My bug to bear is children at concerts. I’m not talking about those loud, thumping, let your hair down affairs. I’m on about classical, sit still, listen attentively and clap at the correct times concerts. What happens when a well meaning parent or grandparent decides to take a small child is much like setting a time bomb. The audience are subjected to the machinations of a terrorist in the form of a cute underling.
    I admit, that as a musician, I am particularly sensitive to noise and distraction. I have been known to turn around and tell adults to ‘please not talk’ or even sometimes I just move away to another seat if they just can’t shut up. However children offer a much harder problem. Obviously they have been tagged along because a struggling orchestra will offer a rock bottom price for a Family ticket. Hey, it’s cheaper than the price of a baby sitter. However, wouldn’t the ankle biter prefer The Wiggles to Debussy ?

    What really gets me is the oblivion the adult usually shows to the disruption the child is making to the rest of the audience. It’s almost like we’re not there. We, who are sitting quietly and listening carefully can’t possibly expect another member of the audience (the feral child) to do the same. We are expecting too much. They would probably rationalise that the child is being exposed to great music at a tender age and will therefore end up being a true music lover or maybe, that they recently read somewhere, that a child who listens to ten minutes of classical music a day sleeps more soundly at night. Either way, the problem is ours.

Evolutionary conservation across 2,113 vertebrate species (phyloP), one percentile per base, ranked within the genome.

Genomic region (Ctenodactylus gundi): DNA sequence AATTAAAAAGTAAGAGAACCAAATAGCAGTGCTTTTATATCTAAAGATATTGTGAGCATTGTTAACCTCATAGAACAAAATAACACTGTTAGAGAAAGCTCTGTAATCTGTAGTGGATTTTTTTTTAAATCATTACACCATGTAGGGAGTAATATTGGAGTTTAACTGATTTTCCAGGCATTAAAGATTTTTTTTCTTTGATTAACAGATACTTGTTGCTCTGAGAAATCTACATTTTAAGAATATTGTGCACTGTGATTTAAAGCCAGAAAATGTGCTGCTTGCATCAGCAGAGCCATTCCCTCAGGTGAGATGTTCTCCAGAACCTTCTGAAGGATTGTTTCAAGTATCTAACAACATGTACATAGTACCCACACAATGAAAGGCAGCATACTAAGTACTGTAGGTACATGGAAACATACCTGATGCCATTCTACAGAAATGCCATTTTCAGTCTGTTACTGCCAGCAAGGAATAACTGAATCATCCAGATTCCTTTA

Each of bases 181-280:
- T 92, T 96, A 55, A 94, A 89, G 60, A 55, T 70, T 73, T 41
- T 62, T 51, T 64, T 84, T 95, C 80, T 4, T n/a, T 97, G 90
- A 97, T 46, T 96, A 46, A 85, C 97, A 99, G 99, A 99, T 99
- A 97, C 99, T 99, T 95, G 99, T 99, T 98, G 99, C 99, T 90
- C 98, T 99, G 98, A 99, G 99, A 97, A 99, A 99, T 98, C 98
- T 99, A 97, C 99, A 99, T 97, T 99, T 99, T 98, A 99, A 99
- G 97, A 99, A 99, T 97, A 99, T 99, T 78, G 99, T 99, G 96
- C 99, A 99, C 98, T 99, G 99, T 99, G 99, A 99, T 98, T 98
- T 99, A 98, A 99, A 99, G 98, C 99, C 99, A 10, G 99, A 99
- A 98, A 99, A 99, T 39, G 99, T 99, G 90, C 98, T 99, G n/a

Here is my suggestion to remedy this situation. Firstly, concert organisers should disband the thought of selling Family Tickets. Just concessions for students and pensions will do. Secondly, if a child is distracting the audience (and you know this is happening because of the dirty looks you’re getting) for god’s sake take them out to the park down the road. Thirdly, and this will seem very extreme, I believe concert tickets should be sold with a guarantee like any other product. If the management can’t provide an atmosphere conducive to the type of music (and they soon will when people like me complain enough) you should be entitled to a refund.
    There, I feel a lot better already.